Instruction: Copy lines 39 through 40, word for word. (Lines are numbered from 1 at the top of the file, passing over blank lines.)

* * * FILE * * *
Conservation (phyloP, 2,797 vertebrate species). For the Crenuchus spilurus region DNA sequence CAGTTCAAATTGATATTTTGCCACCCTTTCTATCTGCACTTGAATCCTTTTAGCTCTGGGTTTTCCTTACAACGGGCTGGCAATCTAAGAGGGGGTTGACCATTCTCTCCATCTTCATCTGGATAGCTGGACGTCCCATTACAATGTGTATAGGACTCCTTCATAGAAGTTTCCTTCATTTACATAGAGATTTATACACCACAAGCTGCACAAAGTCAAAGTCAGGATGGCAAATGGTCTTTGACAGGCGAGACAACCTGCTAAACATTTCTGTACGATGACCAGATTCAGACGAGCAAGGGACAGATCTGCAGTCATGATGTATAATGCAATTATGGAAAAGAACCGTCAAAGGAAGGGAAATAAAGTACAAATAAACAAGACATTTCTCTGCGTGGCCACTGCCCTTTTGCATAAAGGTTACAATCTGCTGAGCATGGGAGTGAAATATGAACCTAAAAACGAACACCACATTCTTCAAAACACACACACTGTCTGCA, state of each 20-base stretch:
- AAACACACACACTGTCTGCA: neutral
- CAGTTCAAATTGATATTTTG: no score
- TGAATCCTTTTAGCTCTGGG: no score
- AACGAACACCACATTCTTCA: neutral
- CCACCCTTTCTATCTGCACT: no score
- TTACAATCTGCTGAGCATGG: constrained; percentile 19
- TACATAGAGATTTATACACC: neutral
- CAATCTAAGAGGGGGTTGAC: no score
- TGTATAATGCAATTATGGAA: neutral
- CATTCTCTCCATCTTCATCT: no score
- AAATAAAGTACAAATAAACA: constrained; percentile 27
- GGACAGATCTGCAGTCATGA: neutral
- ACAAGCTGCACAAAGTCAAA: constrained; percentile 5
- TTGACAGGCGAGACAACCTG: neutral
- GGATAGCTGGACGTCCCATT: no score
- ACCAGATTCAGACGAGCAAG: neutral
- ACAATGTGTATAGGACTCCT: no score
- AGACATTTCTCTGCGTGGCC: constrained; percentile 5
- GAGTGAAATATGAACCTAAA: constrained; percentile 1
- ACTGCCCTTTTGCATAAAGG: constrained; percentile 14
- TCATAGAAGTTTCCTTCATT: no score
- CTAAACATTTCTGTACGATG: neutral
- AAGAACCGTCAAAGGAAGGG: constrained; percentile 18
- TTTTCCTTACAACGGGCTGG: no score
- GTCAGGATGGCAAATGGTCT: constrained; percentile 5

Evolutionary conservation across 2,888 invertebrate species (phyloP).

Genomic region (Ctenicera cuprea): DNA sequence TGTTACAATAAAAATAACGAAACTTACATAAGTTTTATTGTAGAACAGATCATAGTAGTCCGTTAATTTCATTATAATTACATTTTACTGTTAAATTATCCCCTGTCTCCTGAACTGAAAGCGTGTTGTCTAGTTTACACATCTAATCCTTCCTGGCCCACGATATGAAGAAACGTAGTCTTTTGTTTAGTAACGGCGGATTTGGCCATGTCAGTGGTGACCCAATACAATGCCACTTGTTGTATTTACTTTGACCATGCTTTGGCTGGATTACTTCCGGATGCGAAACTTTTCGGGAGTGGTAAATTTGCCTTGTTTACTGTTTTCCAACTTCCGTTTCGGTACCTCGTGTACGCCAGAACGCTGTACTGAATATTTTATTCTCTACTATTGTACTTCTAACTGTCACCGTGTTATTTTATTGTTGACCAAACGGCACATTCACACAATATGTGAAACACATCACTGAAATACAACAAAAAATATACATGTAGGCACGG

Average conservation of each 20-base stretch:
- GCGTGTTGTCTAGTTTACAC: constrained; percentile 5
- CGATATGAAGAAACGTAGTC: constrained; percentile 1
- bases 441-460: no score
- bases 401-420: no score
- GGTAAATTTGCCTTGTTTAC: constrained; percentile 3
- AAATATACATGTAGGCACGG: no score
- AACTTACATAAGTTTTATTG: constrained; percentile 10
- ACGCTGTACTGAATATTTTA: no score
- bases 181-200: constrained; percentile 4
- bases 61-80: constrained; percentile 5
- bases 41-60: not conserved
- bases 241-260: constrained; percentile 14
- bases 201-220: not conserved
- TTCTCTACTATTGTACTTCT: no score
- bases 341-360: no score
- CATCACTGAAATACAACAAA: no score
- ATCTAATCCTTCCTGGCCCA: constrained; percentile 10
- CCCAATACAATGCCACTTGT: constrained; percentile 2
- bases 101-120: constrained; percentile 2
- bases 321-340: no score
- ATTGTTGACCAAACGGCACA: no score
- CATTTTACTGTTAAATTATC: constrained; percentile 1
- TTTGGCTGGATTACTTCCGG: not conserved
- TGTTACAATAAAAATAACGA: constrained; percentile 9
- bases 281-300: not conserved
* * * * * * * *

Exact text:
- bases 61-80: constrained; percentile 5
- bases 41-60: not conserved